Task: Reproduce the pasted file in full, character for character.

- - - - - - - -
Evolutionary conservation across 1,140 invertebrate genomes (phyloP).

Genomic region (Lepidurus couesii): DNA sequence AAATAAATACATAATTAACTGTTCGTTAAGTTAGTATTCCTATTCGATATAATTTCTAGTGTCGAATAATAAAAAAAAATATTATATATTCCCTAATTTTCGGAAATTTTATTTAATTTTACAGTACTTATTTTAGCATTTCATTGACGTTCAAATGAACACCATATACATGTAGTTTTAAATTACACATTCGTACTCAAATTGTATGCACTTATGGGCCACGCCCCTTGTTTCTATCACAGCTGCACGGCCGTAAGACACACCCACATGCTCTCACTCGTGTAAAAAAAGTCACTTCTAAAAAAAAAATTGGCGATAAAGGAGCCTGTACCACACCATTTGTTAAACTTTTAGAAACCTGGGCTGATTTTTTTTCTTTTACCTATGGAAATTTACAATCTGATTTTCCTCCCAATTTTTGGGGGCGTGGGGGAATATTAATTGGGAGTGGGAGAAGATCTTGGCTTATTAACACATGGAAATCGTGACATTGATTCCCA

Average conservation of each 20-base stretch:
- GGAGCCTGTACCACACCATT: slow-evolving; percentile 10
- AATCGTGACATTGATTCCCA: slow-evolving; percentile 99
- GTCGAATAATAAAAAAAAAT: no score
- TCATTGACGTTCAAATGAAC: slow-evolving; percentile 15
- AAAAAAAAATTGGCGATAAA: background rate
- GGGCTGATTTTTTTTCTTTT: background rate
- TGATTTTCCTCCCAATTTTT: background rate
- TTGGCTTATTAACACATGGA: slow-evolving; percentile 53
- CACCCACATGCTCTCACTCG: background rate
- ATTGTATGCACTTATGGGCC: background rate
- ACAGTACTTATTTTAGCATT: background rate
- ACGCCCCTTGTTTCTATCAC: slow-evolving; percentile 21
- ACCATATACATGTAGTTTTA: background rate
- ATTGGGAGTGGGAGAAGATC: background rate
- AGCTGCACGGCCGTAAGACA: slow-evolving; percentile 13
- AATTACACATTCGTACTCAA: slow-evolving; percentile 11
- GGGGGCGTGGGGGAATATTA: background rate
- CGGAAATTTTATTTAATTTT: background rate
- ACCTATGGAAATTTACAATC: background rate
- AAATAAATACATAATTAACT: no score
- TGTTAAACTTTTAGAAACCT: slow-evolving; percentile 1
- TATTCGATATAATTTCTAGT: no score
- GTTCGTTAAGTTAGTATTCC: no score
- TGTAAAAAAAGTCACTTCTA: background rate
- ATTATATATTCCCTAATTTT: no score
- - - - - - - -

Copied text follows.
Evolutionary conservation across 1,140 invertebrate genomes (phyloP).

Genomic region (Lepidurus couesii): DNA sequence AAATAAATACATAATTAACTGTTCGTTAAGTTAGTATTCCTATTCGATATAATTTCTAGTGTCGAATAATAAAAAAAAATATTATATATTCCCTAATTTTCGGAAATTTTATTTAATTTTACAGTACTTATTTTAGCATTTCATTGACGTTCAAATGAACACCATATACATGTAGTTTTAAATTACACATTCGTACTCAAATTGTATGCACTTATGGGCCACGCCCCTTGTTTCTATCACAGCTGCACGGCCGTAAGACACACCCACATGCTCTCACTCGTGTAAAAAAAGTCACTTCTAAAAAAAAAATTGGCGATAAAGGAGCCTGTACCACACCATTTGTTAAACTTTTAGAAACCTGGGCTGATTTTTTTTCTTTTACCTATGGAAATTTACAATCTGATTTTCCTCCCAATTTTTGGGGGCGTGGGGGAATATTAATTGGGAGTGGGAGAAGATCTTGGCTTATTAACACATGGAAATCGTGACATTGATTCCCA

Average conservation of each 20-base stretch:
- GGAGCCTGTACCACACCATT: slow-evolving; percentile 10
- AATCGTGACATTGATTCCCA: slow-evolving; percentile 99
- GTCGAATAATAAAAAAAAAT: no score
- TCATTGACGTTCAAATGAAC: slow-evolving; percentile 15
- AAAAAAAAATTGGCGATAAA: background rate
- GGGCTGATTTTTTTTCTTTT: background rate
- TGATTTTCCTCCCAATTTTT: background rate
- TTGGCTTATTAACACATGGA: slow-evolving; percentile 53
- CACCCACATGCTCTCACTCG: background rate
- ATTGTATGCACTTATGGGCC: background rate
- ACAGTACTTATTTTAGCATT: background rate
- ACGCCCCTTGTTTCTATCAC: slow-evolving; percentile 21
- ACCATATACATGTAGTTTTA: background rate
- ATTGGGAGTGGGAGAAGATC: background rate
- AGCTGCACGGCCGTAAGACA: slow-evolving; percentile 13
- AATTACACATTCGTACTCAA: slow-evolving; percentile 11
- GGGGGCGTGGGGGAATATTA: background rate
- CGGAAATTTTATTTAATTTT: background rate
- ACCTATGGAAATTTACAATC: background rate
- AAATAAATACATAATTAACT: no score
- TGTTAAACTTTTAGAAACCT: slow-evolving; percentile 1
- TATTCGATATAATTTCTAGT: no score
- GTTCGTTAAGTTAGTATTCC: no score
- TGTAAAAAAAGTCACTTCTA: background rate
- ATTATATATTCCCTAATTTT: no score